Little boy watching TV on set in store window. (Photo by Ralph Morse//Time Life Pictures/Getty Images)
Mother and two children sitting on floor of living room watching a western on TV. (Photo by Alfred Eisenstaedt/Time & Life Pictures/Getty Images)
Awe-struck Milwaukee baseball fan seized w. utter delight as he watches the Braves make a home run in the World Series as he mingles w. other at a TV party. (Photo by Francis Miller//Time Life Pictures/Getty Images)
Writer Russell Finch taking portable television set to bathroom while smoking cigar and watching during his bath. (Photo by George Skadding//Time Life Pictures/Getty Images)
Subway Series: Rapt audience in bar watching World Series game from New York on TV. (Photo by Francis Miller//Time Life Pictures/Getty Images)
Milwaukee fans watch the 1957 World Series, when their Braves beat the Yankees in seven, behind three complete-game victories by the gutsy Lew Burdette
NY Giant fans watching a game on a motel TV, out of the range of the NY area TV blackout during home games. (Photo by John Loengard//Time Life Pictures/Getty Images)
Railroad construction worker's family watching TV in trailer at a camp for Southern Pacific employees while other young residents sit outside. (Photo by Frank Scherschel//Time Life Pictures/Getty Images)
Frank Sinatra watches his son, Frank Jr. a TV show, 1964
Fascinated group of swimmers at indoor swimming pool, watching large TV screen showing Russian Amb. to the UN Jacob Malik filibustering to tie the Security Council in parliamentary knots. (Photo by George Skadding//Time Life Pictures/Getty Images)
Actress Diahann Carroll and David Frost watching themselves on separate talk shows. (Photo by Bill Ray//Time Life Pictures/Getty Images)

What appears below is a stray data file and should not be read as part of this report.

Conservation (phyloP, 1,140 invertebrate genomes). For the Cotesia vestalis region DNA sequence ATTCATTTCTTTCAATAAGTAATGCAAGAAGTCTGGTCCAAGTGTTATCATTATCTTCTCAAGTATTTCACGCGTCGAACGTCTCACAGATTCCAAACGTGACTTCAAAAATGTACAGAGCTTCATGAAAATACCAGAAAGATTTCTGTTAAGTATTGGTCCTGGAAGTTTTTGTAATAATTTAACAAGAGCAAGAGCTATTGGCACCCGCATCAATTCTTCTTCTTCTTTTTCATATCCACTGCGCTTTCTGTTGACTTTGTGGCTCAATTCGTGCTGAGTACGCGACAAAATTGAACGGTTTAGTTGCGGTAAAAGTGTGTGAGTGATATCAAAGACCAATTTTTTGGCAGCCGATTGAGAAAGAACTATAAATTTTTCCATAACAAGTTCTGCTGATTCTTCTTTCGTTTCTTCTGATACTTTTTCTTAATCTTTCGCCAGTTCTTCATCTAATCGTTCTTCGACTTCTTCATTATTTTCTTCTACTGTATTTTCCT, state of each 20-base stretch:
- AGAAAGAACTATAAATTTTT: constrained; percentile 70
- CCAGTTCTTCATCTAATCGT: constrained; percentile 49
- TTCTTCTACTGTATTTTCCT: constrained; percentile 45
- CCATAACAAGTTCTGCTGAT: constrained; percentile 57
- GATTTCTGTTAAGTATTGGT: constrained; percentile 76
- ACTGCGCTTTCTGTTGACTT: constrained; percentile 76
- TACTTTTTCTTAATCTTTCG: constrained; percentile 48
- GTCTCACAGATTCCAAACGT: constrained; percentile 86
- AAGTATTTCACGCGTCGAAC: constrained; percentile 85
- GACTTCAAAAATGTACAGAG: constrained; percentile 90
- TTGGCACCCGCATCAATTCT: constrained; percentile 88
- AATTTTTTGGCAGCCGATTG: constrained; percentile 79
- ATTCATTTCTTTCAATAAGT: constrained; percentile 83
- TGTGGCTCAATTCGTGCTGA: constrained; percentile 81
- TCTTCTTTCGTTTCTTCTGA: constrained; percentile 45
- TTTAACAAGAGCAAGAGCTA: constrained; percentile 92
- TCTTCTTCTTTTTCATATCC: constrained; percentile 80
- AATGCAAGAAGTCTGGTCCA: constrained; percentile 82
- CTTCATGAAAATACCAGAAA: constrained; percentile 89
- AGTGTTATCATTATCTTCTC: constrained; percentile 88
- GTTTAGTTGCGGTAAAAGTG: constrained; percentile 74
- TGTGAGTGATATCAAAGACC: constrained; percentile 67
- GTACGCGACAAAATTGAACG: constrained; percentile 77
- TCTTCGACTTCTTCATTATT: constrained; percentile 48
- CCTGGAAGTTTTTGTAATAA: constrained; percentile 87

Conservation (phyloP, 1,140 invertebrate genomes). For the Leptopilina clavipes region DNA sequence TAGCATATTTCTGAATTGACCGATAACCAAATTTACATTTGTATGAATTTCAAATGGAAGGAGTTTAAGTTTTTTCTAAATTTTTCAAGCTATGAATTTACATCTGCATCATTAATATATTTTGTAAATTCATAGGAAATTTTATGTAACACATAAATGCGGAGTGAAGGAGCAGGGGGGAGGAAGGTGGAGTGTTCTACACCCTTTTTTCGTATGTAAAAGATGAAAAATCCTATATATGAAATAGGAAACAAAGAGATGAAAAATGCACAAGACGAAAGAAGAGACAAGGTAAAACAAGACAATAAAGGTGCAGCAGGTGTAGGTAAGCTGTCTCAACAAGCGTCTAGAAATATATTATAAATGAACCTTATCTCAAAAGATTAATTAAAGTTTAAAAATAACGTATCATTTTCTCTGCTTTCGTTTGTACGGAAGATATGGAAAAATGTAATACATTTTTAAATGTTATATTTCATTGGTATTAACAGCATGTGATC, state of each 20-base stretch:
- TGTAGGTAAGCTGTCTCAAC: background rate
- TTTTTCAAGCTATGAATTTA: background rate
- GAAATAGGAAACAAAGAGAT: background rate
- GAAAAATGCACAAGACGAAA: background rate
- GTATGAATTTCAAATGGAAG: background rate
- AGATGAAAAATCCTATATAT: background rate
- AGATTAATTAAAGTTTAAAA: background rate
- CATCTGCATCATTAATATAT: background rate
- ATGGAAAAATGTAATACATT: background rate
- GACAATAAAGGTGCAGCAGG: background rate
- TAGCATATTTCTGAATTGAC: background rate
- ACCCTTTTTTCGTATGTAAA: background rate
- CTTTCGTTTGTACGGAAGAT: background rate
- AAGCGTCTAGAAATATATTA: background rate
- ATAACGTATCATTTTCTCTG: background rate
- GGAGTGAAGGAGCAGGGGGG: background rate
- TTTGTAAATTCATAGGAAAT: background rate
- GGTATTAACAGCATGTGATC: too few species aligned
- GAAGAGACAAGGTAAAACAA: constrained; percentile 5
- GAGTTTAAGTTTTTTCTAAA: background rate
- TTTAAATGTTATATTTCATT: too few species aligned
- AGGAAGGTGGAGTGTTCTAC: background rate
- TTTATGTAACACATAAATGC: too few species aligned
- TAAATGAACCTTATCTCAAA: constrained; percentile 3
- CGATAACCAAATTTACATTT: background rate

Tenant farmer Thomas B. Knox and his family watch Ed Sullivan and ventriloquist Rickie Layne on The Ed Sullivan Show in 1958.
An adopted Korean war orphan, Kang Koo Ri, watches television in his new home in Los Angeles in 1956
The Kim Sisters — a Korean-born singing trio who had some success in the U.S. in the 1960s — watch television in Chicago in 1960
A "Three-Eyed TV Monster" created by Ulises Sanabria which permits simultaneous two- and three-screen viewing, 1961.
Community Antenna Television stations available to subscribers in Elmira, New York, in 1966
Sisters at St. Vincent's Hospital in Erie, Penn., watch a program on a new local TV station, 1949
Grade school kids in Minneapolis watch a video "classroom lesson" on TV while the city's public schools are on strike in 1951.
A crowd watches John F. Kennedy address the nation during the Cuban Missile Crisis, October 1962
Picketing workers watch TV in a tent outside the gates of a U.S. Steel plant in Gary, Indiana, during a strike in 1959
A traveling businessman watches TV in a hotel room in 1958
Eventual VP candidate Lyndon Johnson watches TV during the 1960 Democratic National Convention in Los Angeles
Vice President Richard Nixon and his wife, Pat, watch the 1960 GOP convention in Chicago from their hotel suite
Six-year-old girls use a "Winky Dink" drawing kit on their home TV screen as they watch the kids' program, 1953. The show, which aired for four years in the 1950s, has been cited as "the first interactive TV show," especially in light of its "magic drawing screen" — a piece of plastic that stuck to the TV screen, and on which kids (and, no doubt, some adults) would trace the action on the screen
Men gather to watch TV through a store window in Pennsylvania in 1948.